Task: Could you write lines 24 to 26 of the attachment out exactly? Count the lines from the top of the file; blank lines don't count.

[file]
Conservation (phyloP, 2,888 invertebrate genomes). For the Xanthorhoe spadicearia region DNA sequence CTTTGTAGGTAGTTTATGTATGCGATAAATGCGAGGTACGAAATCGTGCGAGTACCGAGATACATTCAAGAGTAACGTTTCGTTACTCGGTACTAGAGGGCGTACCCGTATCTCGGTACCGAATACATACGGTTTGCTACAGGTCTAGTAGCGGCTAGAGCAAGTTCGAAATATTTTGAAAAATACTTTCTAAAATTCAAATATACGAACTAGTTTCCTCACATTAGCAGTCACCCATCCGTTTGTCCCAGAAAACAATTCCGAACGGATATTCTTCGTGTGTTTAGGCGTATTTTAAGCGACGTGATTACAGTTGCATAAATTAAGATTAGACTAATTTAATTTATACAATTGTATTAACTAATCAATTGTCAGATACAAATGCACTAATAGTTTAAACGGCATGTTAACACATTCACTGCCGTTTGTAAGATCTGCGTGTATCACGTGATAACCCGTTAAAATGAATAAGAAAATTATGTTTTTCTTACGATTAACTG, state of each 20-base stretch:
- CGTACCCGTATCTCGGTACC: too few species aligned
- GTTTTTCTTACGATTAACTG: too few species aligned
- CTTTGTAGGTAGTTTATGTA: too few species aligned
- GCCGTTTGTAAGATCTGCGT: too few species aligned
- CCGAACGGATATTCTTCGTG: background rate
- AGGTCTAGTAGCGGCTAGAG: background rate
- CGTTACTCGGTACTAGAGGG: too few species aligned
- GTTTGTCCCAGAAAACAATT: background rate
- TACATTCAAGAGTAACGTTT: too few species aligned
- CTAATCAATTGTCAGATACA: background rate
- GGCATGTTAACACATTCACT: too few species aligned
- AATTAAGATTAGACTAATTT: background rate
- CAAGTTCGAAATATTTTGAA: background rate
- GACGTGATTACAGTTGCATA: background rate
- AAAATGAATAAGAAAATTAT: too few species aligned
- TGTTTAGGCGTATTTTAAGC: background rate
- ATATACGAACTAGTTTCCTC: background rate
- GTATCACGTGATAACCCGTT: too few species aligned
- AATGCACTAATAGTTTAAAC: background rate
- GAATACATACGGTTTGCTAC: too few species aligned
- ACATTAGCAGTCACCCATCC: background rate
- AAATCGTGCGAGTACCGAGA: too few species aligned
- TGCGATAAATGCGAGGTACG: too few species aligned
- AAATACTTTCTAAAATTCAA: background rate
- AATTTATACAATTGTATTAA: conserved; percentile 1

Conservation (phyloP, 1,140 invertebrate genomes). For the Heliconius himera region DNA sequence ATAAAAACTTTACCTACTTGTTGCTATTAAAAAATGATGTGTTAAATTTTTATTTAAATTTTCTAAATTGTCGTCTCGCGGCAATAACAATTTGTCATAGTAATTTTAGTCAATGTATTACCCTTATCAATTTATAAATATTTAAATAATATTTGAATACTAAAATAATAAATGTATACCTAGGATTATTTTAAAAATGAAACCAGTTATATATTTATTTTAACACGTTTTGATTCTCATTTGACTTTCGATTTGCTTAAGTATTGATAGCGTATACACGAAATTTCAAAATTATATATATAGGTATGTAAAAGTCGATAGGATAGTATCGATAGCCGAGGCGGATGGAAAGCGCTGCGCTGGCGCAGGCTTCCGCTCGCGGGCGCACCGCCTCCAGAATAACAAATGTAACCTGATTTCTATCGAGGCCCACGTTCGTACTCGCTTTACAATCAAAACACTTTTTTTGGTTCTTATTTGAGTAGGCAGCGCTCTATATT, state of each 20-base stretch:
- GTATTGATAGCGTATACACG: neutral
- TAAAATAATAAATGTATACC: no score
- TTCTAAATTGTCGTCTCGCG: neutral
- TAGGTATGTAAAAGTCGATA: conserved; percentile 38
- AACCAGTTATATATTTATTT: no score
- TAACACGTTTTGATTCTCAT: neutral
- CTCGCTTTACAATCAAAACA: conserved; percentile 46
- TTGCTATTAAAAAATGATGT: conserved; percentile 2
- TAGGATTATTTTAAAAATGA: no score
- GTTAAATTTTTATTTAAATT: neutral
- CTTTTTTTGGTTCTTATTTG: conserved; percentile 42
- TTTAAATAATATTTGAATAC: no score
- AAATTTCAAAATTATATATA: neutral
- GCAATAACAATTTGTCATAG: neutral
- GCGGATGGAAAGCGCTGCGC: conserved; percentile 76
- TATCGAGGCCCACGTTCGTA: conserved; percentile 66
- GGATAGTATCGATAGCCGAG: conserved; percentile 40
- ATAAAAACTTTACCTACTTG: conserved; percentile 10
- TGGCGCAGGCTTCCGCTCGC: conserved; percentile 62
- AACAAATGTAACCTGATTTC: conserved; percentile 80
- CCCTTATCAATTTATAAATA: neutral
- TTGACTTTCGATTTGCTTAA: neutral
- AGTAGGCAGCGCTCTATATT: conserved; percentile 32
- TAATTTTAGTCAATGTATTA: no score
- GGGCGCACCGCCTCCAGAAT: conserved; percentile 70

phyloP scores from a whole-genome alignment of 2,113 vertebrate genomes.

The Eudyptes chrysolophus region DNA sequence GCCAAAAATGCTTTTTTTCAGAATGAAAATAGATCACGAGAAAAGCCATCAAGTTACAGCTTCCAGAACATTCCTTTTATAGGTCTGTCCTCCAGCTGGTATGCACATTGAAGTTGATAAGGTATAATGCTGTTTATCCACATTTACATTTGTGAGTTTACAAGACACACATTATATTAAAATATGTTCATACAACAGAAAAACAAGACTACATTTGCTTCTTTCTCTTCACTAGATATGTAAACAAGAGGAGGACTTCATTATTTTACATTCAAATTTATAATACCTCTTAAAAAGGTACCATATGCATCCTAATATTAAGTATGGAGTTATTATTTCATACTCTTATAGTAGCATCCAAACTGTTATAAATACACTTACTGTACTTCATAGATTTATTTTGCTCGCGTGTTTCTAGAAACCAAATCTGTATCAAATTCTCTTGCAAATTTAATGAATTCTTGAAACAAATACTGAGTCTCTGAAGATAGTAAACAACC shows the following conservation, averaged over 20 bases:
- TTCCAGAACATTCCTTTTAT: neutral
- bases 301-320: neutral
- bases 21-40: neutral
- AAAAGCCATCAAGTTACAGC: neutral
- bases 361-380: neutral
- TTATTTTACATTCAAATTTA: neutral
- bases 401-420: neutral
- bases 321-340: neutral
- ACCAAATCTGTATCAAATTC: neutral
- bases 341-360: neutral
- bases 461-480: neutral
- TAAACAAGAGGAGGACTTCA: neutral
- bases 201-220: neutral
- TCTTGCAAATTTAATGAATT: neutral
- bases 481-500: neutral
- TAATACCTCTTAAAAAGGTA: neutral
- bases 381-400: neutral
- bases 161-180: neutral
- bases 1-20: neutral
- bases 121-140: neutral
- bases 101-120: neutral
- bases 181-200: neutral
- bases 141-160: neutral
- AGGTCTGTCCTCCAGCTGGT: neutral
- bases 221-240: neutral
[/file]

- TGCGATAAATGCGAGGTACG: too few species aligned
- AAATACTTTCTAAAATTCAA: background rate
- AATTTATACAATTGTATTAA: conserved; percentile 1